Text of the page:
Report: 3 will plead no contest in student bullying attack

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ROWLAND HEIGHTS, Calif. (AP) — Three students from China who attend high school in Southern California will plead no contest to criminal charges and spend years in jail for bullying a classmate they allegedly stripped, kicked with high heels, slapped and burned with cigarettes.

Yunyao "Helen" Zhai, Yuhan "Coco" Yang and Xinlei "John" Zhang agreed to a plea deal this week that will remove the risk of their being sentenced to life in prison for torture, the Los Angeles Times reported ( Thursday.

The 19-year-olds will plead no contest to kidnapping and assault. Zhai will be sentenced to 13 years in prison, Yang to 10 and Zhang to six at a hearing next month, prosecutor Casey Jarvis told the paper.

The trio was charged with being part of a group of teenagers who attacked an 18-year-old classmate last March after several Chinese high school girls got into an argument over a restaurant bill.

The woman testified that she was forced to use her hands to wipe cigarette butts and ice cream smears from the floor of an ice cream parlor in Rowland Heights, east of Los Angeles.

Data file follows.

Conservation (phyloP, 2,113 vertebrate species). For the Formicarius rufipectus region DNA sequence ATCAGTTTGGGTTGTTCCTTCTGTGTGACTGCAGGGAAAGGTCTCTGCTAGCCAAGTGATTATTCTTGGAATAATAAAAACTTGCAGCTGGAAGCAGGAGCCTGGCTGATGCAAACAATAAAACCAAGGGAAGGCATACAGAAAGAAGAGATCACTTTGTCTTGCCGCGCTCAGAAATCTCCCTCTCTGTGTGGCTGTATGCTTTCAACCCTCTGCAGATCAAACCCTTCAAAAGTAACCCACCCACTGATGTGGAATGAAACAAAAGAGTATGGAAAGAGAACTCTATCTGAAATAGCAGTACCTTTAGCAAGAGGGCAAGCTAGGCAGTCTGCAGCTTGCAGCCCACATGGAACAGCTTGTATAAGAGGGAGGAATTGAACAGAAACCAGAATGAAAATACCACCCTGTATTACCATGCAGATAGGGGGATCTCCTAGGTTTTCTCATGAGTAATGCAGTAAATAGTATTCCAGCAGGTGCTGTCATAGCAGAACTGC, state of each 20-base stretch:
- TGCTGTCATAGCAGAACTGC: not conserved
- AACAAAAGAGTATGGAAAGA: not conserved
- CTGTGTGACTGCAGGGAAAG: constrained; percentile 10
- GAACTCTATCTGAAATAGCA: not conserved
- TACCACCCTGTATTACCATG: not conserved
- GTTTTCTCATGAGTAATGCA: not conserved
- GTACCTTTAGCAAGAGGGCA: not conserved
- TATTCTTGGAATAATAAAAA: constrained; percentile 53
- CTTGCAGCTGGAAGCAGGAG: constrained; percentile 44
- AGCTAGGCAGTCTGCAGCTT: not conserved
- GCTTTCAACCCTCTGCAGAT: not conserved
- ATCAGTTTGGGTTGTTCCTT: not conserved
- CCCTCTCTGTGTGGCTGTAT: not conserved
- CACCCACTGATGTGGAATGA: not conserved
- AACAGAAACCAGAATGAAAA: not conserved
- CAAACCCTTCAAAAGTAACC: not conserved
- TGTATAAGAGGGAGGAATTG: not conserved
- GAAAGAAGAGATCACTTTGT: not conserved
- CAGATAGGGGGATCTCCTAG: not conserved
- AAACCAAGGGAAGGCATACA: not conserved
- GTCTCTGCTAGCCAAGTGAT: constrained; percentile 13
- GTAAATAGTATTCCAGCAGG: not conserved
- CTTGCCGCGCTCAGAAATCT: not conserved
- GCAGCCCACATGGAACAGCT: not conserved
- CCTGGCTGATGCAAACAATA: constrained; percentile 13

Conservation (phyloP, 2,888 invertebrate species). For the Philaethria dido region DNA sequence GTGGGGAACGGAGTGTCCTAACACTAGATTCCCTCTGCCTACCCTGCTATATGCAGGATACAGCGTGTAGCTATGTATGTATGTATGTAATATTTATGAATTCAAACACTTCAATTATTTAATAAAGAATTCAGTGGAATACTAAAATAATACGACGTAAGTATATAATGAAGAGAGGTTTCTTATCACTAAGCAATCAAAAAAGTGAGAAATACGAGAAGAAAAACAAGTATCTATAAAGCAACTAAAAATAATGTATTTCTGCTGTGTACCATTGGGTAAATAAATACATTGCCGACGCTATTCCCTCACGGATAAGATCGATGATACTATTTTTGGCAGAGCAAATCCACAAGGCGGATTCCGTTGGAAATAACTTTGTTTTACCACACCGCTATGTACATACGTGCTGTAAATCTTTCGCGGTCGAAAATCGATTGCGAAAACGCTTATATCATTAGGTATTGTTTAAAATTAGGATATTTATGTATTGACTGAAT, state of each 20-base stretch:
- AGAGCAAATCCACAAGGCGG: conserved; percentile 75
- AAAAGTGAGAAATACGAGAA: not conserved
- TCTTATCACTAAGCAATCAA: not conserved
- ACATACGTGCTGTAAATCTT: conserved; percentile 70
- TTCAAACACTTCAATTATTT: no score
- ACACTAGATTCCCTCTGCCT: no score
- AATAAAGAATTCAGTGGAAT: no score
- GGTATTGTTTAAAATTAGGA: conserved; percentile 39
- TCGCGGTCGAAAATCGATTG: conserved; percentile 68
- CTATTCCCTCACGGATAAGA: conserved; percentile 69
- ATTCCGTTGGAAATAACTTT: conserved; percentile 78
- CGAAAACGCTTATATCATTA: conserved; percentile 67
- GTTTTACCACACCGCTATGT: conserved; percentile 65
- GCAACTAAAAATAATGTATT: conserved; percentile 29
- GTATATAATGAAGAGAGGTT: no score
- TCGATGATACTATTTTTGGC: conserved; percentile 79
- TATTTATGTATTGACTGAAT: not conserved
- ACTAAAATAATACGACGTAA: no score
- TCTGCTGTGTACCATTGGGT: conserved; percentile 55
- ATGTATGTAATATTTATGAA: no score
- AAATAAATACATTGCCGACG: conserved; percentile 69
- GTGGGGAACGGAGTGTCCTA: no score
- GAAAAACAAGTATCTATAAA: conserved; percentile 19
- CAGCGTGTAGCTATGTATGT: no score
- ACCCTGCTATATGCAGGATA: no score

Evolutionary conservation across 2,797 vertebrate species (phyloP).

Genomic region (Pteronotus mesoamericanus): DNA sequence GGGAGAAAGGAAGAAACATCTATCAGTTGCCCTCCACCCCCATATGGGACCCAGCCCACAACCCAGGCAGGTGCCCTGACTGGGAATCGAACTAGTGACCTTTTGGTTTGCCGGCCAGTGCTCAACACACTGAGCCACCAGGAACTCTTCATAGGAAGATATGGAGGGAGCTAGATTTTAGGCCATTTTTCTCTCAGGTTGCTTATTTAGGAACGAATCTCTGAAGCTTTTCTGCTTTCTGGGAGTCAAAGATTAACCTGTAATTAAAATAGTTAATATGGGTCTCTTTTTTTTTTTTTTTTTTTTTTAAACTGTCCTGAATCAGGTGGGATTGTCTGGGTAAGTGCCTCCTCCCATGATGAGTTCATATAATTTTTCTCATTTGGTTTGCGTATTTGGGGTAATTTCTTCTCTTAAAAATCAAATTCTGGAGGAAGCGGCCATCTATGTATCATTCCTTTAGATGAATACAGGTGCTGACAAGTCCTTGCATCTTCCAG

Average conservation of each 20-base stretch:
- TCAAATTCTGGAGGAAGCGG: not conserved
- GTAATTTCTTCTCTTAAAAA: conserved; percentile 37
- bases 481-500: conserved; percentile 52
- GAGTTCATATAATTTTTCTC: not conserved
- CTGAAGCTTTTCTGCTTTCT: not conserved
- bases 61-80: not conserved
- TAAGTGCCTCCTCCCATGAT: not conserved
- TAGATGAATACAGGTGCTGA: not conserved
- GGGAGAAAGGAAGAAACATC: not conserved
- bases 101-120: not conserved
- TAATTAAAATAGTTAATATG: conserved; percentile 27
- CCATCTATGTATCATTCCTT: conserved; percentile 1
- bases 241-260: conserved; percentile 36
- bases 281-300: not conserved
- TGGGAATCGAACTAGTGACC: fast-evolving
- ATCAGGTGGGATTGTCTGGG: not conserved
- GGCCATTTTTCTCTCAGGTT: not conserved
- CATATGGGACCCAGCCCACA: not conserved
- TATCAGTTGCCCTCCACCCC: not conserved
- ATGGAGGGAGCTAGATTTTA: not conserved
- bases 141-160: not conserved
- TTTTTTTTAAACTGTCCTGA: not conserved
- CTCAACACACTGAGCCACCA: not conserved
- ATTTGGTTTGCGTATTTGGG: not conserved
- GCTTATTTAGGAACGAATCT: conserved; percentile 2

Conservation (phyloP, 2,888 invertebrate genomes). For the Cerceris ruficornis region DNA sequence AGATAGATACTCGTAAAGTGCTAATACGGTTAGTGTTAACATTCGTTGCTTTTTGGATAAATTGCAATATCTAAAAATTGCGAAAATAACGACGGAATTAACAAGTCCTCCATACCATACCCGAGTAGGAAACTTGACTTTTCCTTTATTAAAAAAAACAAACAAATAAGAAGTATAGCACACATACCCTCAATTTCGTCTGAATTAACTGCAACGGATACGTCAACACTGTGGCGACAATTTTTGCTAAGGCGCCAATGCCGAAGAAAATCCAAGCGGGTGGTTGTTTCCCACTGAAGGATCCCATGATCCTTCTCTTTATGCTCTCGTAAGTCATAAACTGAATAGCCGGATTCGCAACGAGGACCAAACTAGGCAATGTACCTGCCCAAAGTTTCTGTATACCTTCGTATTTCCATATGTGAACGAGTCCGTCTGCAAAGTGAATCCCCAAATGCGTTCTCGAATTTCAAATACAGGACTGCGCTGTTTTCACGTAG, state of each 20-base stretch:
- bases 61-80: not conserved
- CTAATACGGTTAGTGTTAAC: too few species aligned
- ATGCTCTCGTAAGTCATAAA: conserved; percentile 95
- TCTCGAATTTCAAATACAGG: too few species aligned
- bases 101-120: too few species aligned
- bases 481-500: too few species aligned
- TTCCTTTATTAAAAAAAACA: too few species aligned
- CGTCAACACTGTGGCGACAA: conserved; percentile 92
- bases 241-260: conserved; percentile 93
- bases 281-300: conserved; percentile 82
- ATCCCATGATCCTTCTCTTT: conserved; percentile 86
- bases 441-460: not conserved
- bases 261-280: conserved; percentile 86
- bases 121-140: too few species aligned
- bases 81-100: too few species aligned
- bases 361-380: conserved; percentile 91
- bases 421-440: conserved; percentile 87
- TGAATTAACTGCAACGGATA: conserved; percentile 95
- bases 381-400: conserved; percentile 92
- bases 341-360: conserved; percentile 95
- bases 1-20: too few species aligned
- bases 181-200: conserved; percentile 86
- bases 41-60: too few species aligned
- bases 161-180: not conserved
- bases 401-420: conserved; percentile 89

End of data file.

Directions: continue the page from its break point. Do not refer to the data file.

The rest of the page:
The woman said she was then taken to a nearby park, stripped, kicked with high heels, slapped hundreds of times and burned with cigarettes.

Her hair was cut and she was forced to eat it, the woman testified.

Attorneys for Zhai and Yang previously said their clients took part in the attack. Zhang's attorney had said his client was a bystander.

At their preliminary hearing, a judge said the case reminded him of "Lord of the Flies," a novel by William Golding in which boys stranded on an island revert to savagery.

The plea deal and a 10-year sentence was the best resolution for Yang, said her attorney, Rayford Fountain.

"It was too much of a risk to go to trial," he said.

The Los Angeles County district attorney's office agreed to drop the torture charges because the teenagers had no criminal histories, Jarvis said.

"We felt in the interest of justice it was the right thing to do," Jarvis explained.

The teens and the victim are among thousands of so-called "parachute kids" who leave their parents in China while they study in California, living in private homes and paying their hosts for room and board.

Many live in San Gabriel Valley cities east of Los Angeles.

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